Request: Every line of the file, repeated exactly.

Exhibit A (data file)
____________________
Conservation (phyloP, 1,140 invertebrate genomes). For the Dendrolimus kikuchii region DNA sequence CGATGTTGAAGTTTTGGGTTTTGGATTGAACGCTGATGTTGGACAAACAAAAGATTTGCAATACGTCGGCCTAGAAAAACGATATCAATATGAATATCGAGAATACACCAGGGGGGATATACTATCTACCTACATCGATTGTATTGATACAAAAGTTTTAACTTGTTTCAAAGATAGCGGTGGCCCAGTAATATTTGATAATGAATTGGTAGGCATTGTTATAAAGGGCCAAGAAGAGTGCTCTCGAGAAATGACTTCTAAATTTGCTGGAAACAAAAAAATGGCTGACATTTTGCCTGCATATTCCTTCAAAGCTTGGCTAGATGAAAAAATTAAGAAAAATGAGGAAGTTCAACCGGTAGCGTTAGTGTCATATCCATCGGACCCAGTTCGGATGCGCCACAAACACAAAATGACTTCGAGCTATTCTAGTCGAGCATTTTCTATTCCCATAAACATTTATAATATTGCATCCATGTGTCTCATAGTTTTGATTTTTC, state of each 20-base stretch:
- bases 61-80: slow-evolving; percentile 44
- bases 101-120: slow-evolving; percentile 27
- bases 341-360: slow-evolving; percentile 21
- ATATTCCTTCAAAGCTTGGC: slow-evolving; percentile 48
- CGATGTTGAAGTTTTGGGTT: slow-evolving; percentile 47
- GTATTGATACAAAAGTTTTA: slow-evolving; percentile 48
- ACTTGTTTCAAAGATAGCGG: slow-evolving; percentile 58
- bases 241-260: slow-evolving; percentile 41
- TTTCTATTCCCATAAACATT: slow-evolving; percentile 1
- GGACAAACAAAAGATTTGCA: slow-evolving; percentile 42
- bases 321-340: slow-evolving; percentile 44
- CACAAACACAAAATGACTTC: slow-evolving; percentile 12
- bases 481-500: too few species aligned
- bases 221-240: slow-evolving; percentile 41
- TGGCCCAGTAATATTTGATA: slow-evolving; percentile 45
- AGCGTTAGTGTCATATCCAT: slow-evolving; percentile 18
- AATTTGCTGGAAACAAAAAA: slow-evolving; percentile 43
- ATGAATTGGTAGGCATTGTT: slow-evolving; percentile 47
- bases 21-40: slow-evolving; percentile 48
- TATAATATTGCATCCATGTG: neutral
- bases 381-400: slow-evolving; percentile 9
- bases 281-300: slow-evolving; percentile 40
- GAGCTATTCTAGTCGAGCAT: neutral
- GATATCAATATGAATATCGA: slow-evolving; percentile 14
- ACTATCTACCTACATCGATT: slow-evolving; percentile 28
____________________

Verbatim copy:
Conservation (phyloP, 1,140 invertebrate genomes). For the Dendrolimus kikuchii region DNA sequence CGATGTTGAAGTTTTGGGTTTTGGATTGAACGCTGATGTTGGACAAACAAAAGATTTGCAATACGTCGGCCTAGAAAAACGATATCAATATGAATATCGAGAATACACCAGGGGGGATATACTATCTACCTACATCGATTGTATTGATACAAAAGTTTTAACTTGTTTCAAAGATAGCGGTGGCCCAGTAATATTTGATAATGAATTGGTAGGCATTGTTATAAAGGGCCAAGAAGAGTGCTCTCGAGAAATGACTTCTAAATTTGCTGGAAACAAAAAAATGGCTGACATTTTGCCTGCATATTCCTTCAAAGCTTGGCTAGATGAAAAAATTAAGAAAAATGAGGAAGTTCAACCGGTAGCGTTAGTGTCATATCCATCGGACCCAGTTCGGATGCGCCACAAACACAAAATGACTTCGAGCTATTCTAGTCGAGCATTTTCTATTCCCATAAACATTTATAATATTGCATCCATGTGTCTCATAGTTTTGATTTTTC, state of each 20-base stretch:
- bases 61-80: slow-evolving; percentile 44
- bases 101-120: slow-evolving; percentile 27
- bases 341-360: slow-evolving; percentile 21
- ATATTCCTTCAAAGCTTGGC: slow-evolving; percentile 48
- CGATGTTGAAGTTTTGGGTT: slow-evolving; percentile 47
- GTATTGATACAAAAGTTTTA: slow-evolving; percentile 48
- ACTTGTTTCAAAGATAGCGG: slow-evolving; percentile 58
- bases 241-260: slow-evolving; percentile 41
- TTTCTATTCCCATAAACATT: slow-evolving; percentile 1
- GGACAAACAAAAGATTTGCA: slow-evolving; percentile 42
- bases 321-340: slow-evolving; percentile 44
- CACAAACACAAAATGACTTC: slow-evolving; percentile 12
- bases 481-500: too few species aligned
- bases 221-240: slow-evolving; percentile 41
- TGGCCCAGTAATATTTGATA: slow-evolving; percentile 45
- AGCGTTAGTGTCATATCCAT: slow-evolving; percentile 18
- AATTTGCTGGAAACAAAAAA: slow-evolving; percentile 43
- ATGAATTGGTAGGCATTGTT: slow-evolving; percentile 47
- bases 21-40: slow-evolving; percentile 48
- TATAATATTGCATCCATGTG: neutral
- bases 381-400: slow-evolving; percentile 9
- bases 281-300: slow-evolving; percentile 40
- GAGCTATTCTAGTCGAGCAT: neutral
- GATATCAATATGAATATCGA: slow-evolving; percentile 14
- ACTATCTACCTACATCGATT: slow-evolving; percentile 28